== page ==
I recently bought Supreme Commander. It's a good game, but its performance demands are ridiculous. My PC more or less meets the "recommended" requirements but once my army has reached a significant size I start experiencing poor framerates. I find it very hard to believe they couldn't have coded the game more efficiently. So I end up not bothering. Why am I going to buy a recent game when it's unlikely to run well? I'll just wait to upgrade. And that in and of itself is another mess, trying to balance cost and performance, trying to ensure the longevity of new hardware. I'm sure this is a problem many PC gamers are constantly contending with. I have friends who've by and large given up on PC gaming for this reason.

What I don't understand is why PC game developers aren't pushing casual gaming more aggressively. In fact, there's virtually no marketing whatsoever for PC games. People promote the Wii as the ideal casual gaming platform. But they fail to realize that there's a $250 initial investment. That's a lot of money for a non-gamer to put down just because they thought Wii Sports was entertaining. PCs, however, are close to being truly ubiquitous. Who isn't familiar with a PC? It's far more approachable than any game console. And that same non-gamer is far more likely to spend $20 to $40 on a game that catches his or her eye.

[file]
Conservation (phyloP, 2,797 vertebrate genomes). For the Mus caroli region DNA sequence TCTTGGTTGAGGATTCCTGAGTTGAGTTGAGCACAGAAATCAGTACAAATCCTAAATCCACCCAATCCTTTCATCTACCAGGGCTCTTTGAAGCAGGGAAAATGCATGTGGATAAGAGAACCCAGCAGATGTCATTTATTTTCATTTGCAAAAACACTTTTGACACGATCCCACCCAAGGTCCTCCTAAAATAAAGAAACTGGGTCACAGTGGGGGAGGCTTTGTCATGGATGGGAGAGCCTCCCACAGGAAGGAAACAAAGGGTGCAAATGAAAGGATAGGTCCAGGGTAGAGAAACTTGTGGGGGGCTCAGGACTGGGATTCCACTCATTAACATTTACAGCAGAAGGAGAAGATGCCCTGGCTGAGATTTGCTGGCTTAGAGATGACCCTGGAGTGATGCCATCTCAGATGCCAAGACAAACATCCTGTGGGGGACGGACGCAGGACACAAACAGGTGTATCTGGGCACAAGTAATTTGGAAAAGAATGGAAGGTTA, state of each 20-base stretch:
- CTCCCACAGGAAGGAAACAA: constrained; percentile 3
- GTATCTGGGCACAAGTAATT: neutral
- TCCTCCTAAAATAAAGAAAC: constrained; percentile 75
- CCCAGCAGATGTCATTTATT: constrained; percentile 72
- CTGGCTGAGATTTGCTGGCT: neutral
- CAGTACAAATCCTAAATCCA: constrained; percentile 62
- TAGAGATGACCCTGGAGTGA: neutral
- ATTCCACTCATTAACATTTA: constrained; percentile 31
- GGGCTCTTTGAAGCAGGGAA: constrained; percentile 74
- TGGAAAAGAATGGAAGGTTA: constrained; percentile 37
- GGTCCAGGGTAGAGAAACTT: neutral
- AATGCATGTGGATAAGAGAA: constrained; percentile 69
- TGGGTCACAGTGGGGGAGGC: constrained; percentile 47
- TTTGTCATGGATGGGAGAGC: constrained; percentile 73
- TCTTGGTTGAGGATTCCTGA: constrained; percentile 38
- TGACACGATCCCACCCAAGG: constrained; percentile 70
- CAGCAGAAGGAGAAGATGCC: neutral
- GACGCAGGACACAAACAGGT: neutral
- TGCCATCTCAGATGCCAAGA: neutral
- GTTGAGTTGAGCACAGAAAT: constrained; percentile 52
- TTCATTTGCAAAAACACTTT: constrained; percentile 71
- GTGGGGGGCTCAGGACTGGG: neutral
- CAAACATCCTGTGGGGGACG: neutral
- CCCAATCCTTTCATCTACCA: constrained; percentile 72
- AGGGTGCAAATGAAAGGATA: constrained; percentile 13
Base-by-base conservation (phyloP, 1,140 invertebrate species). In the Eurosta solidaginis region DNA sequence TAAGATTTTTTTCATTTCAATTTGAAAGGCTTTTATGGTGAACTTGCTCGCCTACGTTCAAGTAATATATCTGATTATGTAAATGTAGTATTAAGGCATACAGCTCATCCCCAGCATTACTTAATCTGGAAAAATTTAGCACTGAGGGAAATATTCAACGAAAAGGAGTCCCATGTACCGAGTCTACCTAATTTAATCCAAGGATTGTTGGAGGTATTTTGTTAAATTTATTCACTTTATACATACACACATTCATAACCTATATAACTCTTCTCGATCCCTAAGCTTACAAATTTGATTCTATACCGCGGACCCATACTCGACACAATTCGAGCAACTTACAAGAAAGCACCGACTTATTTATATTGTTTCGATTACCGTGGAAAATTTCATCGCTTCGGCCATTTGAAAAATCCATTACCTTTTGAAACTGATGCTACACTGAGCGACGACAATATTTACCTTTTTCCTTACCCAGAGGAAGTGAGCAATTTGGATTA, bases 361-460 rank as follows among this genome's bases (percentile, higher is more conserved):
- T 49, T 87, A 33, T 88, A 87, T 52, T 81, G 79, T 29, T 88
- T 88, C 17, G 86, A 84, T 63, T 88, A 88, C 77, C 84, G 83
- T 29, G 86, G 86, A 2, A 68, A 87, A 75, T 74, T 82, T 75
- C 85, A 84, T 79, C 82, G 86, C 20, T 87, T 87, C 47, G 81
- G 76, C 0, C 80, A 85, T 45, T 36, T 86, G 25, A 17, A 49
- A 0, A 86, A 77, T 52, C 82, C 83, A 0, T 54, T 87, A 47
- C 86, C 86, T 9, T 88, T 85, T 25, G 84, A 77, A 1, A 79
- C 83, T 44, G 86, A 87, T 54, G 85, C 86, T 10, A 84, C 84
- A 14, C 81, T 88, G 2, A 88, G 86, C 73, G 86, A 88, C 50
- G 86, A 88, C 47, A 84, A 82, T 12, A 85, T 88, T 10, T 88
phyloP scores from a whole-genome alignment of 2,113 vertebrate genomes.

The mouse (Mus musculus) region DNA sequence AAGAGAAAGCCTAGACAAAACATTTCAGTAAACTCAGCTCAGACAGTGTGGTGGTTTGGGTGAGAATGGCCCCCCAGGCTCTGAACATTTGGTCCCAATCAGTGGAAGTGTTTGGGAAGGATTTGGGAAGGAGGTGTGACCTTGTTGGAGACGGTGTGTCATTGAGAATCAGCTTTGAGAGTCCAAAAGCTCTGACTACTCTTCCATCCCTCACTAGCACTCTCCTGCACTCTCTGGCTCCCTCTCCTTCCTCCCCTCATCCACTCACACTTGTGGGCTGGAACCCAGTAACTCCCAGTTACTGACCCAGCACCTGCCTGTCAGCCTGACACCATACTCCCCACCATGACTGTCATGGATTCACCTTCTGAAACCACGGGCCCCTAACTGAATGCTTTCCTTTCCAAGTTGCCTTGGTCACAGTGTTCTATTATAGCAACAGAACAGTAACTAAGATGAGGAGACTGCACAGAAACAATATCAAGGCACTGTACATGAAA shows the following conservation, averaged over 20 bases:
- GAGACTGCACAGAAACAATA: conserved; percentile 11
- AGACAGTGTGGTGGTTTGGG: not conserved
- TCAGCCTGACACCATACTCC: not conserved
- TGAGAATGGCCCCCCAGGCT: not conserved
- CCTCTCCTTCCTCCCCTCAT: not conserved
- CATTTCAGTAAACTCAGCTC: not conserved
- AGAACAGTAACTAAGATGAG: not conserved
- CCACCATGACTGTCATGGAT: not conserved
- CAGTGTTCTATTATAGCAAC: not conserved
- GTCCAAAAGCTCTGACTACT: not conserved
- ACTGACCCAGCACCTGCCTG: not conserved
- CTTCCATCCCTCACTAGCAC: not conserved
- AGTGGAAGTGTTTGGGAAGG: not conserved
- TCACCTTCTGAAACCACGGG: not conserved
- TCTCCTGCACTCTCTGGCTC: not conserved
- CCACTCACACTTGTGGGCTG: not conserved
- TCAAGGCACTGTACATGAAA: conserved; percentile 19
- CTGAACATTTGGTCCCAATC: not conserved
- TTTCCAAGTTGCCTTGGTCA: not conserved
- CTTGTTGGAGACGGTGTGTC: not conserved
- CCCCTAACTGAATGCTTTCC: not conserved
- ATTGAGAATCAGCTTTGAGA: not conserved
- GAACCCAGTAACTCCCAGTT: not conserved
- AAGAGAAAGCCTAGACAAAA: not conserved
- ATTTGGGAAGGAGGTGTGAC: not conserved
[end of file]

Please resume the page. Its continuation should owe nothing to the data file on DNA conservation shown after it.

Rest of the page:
The problem here is that the most prominent games in the PC market don't appeal to these people at all. There are plenty of great casual games out there but nobody knows they exist if they aren't specifically looking for them. It's a big opportunity that's being wasted.

If MS were so commited to pc gaming... (1)

OiToTheWorld (1014079) | more than 7 years ago | (#18327315)

then why is Halo 2 still for xbox only as far as i know?

Re:If MS were so commited to pc gaming... (1)

nexex (256614) | more than 7 years ago | (#18337775)

Bungie/MS is releasing it as Halo 2 for Vista. As in, Vista only.

Tell someone who cares, Valve (0, Flamebait)

petrus4 (213815) | more than 7 years ago | (#18328197)

HL2 blows compared to the first game; graphics alone don't cut need to put some effort into a few other aspects of game design as well. Before you sold your souls, you apparently understood that. Then you did the usual thing these days and allowed yourselves to be assimilated by corporate middlemen in the form of Vivendi.

I therefore am not interested in hearing your opinions about much of anything...and I consider it hypocrisy that you criticise Microsoft. You've done well enough on the corporate sellout scorecard yourselves in recent years.

Death by natural causes. (2, Interesting)

anduz (1027854) | more than 7 years ago | (#18329985)